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Office 2003 speech/handwriting recognition feature violate..

Last response: in Windows XP
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May 11, 2004 9:32:18 PM

Archived from groups: microsoft.public.windowsxp.newusers (More info?)

In finally getting rid of ctfmon.exe, I discovered this article:

http://support.microsoft.com/?id=823586

I quote:

"After you install Office and then you turn on speech recognition and
handwriting recognition, these features become part of the operating system.
You cannot remove these features, even with the Maintenance Mode of Office
Setup."

Is this a built-in OS feature, not related to Office 2003, which just gets
turned on as necessary? If not (in my very inexperienced assessment), I
would think it could be considered illegal because other, non-MS
applications don't have the luxury of permanently becoming part of Windows.
Such low-level integration could be construed as an anticompetitive
advantage.

Please fill me in if any of you are familiar with the legal stuff.

Bob
Anonymous
May 11, 2004 9:32:19 PM

Archived from groups: microsoft.public.windowsxp.newusers (More info?)

Questions regarding "legal stuff" should be addressed to:

Microsoft Corporate and Legal Affairs
Microsoft Corporation
One Microsoft Way
Redmond, WA 98052-6399
USA

--
Carey Frisch
Microsoft MVP
Windows XP - Shell/User

Be Smart! Protect your PC!
http://www.microsoft.com/security/protect/

------------------------------------------------------------------------

"Bob" <nobody@nowhere.com> wrote in message:
news:u30cw85NEHA.2740@TK2MSFTNGP11.phx.gbl...

| In finally getting rid of ctfmon.exe, I discovered this article:
|
| http://support.microsoft.com/?id=823586
|
| I quote:
|
| "After you install Office and then you turn on speech recognition and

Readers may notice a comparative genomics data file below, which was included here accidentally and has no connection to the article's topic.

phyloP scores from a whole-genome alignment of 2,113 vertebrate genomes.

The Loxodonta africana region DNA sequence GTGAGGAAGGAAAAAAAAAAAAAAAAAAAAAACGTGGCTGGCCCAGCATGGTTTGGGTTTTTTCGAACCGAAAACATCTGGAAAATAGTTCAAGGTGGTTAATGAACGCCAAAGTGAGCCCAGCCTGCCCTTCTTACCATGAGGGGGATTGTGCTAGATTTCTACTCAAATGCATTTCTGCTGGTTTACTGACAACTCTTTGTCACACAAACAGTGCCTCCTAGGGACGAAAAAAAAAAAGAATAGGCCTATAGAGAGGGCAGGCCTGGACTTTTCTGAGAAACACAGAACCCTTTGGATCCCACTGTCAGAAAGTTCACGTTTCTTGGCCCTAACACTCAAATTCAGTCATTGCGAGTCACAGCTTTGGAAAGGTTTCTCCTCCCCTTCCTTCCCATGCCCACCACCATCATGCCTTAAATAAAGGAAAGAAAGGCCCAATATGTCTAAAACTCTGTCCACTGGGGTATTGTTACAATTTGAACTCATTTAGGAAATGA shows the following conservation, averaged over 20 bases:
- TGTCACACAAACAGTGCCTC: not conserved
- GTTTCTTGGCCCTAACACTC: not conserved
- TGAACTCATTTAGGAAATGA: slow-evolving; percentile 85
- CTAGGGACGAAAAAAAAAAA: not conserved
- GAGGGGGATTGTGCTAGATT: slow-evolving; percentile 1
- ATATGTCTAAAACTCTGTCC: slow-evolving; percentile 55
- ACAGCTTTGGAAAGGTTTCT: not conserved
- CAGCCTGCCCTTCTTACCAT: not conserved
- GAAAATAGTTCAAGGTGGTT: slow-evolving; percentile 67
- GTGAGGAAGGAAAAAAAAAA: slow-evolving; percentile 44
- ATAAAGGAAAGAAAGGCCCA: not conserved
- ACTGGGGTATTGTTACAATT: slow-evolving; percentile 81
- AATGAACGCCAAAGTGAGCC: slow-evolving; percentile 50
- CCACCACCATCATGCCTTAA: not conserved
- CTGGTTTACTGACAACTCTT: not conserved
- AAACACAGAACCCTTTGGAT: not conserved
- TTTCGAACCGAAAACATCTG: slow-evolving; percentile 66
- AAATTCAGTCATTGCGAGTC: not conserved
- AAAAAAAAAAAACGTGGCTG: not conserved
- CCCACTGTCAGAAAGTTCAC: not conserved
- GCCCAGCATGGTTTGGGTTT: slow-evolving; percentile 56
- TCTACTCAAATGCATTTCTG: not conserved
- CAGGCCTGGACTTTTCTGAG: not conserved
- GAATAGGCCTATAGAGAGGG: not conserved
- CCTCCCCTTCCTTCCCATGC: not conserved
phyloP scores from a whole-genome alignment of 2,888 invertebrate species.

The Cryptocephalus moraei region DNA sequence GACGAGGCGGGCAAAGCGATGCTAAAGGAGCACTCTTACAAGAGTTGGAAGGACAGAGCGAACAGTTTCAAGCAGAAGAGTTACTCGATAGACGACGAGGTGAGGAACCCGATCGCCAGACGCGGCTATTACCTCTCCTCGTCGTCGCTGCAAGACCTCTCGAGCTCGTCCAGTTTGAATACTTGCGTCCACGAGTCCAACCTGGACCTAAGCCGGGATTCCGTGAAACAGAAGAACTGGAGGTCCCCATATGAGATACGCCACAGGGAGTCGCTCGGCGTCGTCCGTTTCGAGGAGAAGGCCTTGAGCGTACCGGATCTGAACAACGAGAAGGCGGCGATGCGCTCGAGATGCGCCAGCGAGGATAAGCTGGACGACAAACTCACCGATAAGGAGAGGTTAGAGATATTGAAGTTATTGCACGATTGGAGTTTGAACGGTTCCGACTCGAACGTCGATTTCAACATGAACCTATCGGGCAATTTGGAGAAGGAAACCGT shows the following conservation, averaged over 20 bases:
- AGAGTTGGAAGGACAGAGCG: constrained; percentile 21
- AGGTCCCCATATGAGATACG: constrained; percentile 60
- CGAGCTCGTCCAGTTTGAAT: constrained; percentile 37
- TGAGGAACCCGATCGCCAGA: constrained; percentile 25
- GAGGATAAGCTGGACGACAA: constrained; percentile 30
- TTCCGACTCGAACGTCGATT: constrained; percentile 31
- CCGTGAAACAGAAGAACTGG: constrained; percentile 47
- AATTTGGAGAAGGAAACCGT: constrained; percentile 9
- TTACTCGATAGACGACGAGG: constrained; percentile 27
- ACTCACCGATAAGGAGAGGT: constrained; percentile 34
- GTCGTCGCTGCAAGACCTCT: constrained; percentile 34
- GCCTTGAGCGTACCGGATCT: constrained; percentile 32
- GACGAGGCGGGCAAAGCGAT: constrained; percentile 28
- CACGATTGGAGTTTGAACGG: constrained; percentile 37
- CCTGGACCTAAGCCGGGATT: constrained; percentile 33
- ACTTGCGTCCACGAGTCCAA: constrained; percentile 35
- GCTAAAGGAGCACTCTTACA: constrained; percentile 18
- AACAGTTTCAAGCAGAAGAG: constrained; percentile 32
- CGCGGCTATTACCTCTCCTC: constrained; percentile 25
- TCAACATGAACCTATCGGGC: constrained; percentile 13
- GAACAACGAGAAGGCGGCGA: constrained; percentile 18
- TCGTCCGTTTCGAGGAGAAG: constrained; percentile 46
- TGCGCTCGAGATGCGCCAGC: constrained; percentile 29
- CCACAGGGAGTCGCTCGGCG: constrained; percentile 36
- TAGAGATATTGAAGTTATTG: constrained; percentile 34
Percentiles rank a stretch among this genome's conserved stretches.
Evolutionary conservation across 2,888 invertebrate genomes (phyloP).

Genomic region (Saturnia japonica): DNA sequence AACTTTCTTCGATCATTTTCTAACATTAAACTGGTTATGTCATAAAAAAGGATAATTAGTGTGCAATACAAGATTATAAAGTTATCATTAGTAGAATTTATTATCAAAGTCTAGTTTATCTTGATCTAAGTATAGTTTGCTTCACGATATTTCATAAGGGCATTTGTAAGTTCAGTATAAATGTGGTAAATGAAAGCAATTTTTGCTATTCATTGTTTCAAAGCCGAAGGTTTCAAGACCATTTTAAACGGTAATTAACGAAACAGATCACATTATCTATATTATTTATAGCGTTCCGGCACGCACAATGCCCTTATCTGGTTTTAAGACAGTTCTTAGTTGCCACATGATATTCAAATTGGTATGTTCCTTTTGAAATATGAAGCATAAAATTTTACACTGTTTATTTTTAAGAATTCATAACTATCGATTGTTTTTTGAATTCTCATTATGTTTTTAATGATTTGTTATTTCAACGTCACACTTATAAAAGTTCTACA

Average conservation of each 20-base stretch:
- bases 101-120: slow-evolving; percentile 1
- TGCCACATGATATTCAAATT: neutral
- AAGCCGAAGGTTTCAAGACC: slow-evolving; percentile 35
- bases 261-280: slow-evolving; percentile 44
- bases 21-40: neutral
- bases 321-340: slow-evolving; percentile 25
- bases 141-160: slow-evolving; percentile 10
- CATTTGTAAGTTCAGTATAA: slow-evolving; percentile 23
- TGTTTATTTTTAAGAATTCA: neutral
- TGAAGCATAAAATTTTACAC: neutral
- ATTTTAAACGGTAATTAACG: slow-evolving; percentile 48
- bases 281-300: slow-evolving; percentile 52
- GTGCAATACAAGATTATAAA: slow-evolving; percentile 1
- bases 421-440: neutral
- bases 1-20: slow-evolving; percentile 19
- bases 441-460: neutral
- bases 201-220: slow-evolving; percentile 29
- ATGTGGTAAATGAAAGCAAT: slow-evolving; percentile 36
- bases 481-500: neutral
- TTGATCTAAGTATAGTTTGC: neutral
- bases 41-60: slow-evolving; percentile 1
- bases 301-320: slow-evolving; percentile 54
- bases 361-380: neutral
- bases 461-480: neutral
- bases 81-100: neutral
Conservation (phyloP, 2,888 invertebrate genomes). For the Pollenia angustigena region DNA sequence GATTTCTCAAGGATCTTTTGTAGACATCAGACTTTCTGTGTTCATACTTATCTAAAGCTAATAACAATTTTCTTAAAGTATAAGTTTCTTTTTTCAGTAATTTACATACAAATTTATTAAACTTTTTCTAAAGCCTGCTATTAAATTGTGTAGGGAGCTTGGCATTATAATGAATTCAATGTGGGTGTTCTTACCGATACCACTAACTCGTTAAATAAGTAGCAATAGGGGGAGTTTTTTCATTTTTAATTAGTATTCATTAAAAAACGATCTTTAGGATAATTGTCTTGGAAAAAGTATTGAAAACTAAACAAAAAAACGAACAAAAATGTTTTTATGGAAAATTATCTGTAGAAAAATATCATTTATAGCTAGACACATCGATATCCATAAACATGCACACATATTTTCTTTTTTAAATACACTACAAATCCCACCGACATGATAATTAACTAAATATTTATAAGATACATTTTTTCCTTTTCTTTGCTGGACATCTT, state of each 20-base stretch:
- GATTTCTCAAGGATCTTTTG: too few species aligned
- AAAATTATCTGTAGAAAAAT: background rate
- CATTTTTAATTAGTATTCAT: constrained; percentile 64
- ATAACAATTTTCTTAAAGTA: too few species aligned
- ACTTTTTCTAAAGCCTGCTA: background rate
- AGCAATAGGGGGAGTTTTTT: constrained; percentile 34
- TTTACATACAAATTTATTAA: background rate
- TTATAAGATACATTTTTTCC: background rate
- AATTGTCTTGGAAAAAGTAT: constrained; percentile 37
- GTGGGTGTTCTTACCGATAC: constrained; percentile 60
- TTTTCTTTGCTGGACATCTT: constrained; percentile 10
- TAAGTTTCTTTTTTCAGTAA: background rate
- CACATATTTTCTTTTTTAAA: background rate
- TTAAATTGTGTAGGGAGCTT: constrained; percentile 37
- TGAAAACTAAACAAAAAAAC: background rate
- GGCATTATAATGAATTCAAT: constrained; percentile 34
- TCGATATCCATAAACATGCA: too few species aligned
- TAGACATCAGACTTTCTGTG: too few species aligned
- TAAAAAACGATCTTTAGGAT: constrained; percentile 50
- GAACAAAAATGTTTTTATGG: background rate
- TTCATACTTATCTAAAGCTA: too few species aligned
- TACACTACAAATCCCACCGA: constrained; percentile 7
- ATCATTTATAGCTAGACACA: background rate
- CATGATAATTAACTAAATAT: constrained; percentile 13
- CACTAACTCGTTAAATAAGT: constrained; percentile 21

| handwriting recognition, these features become part of the operating system.
| You cannot remove these features, even with the Maintenance Mode of Office
| Setup."
|
| Is this a built-in OS feature, not related to Office 2003, which just gets
| turned on as necessary? If not (in my very inexperienced assessment), I
| would think it could be considered illegal because other, non-MS
| applications don't have the luxury of permanently becoming part of Windows.
| Such low-level integration could be construed as an anticompetitive
| advantage.
|
| Please fill me in if any of you are familiar with the legal stuff.
|
| Bob
|
Anonymous
May 11, 2004 9:45:23 PM

Archived from groups: microsoft.public.windowsxp.newusers (More info?)

On Tue, 11 May 2004 17:32:18 -0400, Bob wrote:

> Is this a built-in OS feature

XP ships with barebones ctfmon functions to support text-to-speech
(Narrator) in Accessibility Options.

--
Sharon F
MS-MVP ~ Windows XP Shell/User
Anonymous
May 12, 2004 2:13:14 AM

Archived from groups: microsoft.public.windowsxp.newusers (More info?)

Who gives a s**t!



--
Regards:

Richard Urban

aka Crusty (-: Old B@stard :-)

"Bob" <nobody@nowhere.com> wrote in message
news:u30cw85NEHA.2740@TK2MSFTNGP11.phx.gbl...
> In finally getting rid of ctfmon.exe, I discovered this article:
>
> http://support.microsoft.com/?id=823586
>
> I quote:
>
> "After you install Office and then you turn on speech recognition and
> handwriting recognition, these features become part of the operating
> system.
> You cannot remove these features, even with the Maintenance Mode of Office
> Setup."
>
> Is this a built-in OS feature, not related to Office 2003, which just gets
> turned on as necessary? If not (in my very inexperienced assessment), I
> would think it could be considered illegal because other, non-MS
> applications don't have the luxury of permanently becoming part of
> Windows.
> Such low-level integration could be construed as an anticompetitive
> advantage.
>
> Please fill me in if any of you are familiar with the legal stuff.
>
> Bob
>
!